Racist collectibles are highly sought after by collectors. There are about fifty thousand collectors of "Black Memorabilia" -- an umbrella term which includes any object related to the African American experience.1 Black memorabilia, especially the older artifacts, include a disproportionately large number of racist anti-black collectibles. Since the 1970s there has been an upsurge in interest in black collectibles, especially blatantly racist objects. The high demand has led to an escalation of prices. Stacy Ayers, a college administrator and collector, has said, "Black memorabilia used to come a dime a dozen. Now there are so many collectors, many items have become hot commodities" (Alexander, 2000, p. 261). Black lawn jockeys, for example, were sold for less than $30 in the 1970s; however, these items now sell for as much as $500 each. Rose Echols, owner of Echols Antiques & Gifts in Wauwatosa, Wisconsin, has said "Postcards that were priced at a half a cent to 3 cents are now selling for $5 to $30 and up. The little salt and pepper shakers that sold for 50 cents to $1 are selling for $30 to $50. Cookie jars that might have cost $5 -- now most of them are over $500" (Demski, 1998). Some black artifacts are very expensive, for example, an 1890s mechanical bank, "The DarkTown Battery," is valued at $5,700. An 1887 "Nigger Head" cap gun recently sold for $415; a Coon Chicken Inn dinner plate sold for $431; and a Little Black Sambo block sold for $305 (Deen, n.d.). Two of the largest auction houses, Christie's East and Sotheby's, have held Black Memorabilia auctions.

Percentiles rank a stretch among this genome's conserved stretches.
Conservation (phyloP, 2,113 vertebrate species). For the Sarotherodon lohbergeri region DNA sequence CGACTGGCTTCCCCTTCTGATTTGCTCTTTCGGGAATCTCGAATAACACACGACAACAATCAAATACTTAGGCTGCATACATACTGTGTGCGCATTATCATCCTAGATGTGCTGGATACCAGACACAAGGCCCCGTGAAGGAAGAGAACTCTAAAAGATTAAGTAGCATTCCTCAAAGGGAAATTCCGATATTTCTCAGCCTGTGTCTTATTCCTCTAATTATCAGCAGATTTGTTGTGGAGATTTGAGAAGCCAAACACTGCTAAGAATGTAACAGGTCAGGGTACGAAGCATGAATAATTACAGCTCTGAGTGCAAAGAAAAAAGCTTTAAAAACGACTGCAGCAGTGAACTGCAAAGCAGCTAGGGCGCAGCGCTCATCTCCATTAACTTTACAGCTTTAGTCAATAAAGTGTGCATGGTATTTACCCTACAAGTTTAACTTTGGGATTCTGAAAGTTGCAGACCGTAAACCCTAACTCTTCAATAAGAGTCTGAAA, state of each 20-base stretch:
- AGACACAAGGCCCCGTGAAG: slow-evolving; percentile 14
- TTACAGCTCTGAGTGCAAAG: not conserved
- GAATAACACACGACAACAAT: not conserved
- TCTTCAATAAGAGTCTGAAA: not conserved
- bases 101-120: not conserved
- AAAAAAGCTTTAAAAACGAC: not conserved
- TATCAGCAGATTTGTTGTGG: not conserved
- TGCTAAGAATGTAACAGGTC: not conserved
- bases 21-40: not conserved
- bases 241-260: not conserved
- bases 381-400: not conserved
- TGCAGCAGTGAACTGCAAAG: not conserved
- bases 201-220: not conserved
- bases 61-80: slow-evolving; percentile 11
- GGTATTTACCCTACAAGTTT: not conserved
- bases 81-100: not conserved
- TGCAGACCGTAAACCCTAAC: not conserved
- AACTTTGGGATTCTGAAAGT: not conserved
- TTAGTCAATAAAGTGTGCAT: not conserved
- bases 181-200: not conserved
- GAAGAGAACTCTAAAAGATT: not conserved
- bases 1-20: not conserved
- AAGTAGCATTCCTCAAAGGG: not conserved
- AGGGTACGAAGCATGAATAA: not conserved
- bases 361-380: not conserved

eBay, a leading Internet auction service, typically has 3,000-4,000 "Black Americana" auctions daily. On December 4, 2000, a 1968 copy of Agatha Christie's Ten Little Niggers sold for $76 on eBay. On December 6, 2000, a "lynching" scrapbook of newspaper clippings and photographs sold for $909. On December 13, 2000, a well worn 1897 book, Comical Coons, sold for $355; a 1930s sheet of music with a Ku Klux Klan theme sold for $100.19; and, a 1950s Golliwog clacker metal toy sold for $85. These prices are typical of the prices realized at other Internet auction services, and are much lower than the prices listed on the webpages of independent Internet dealers.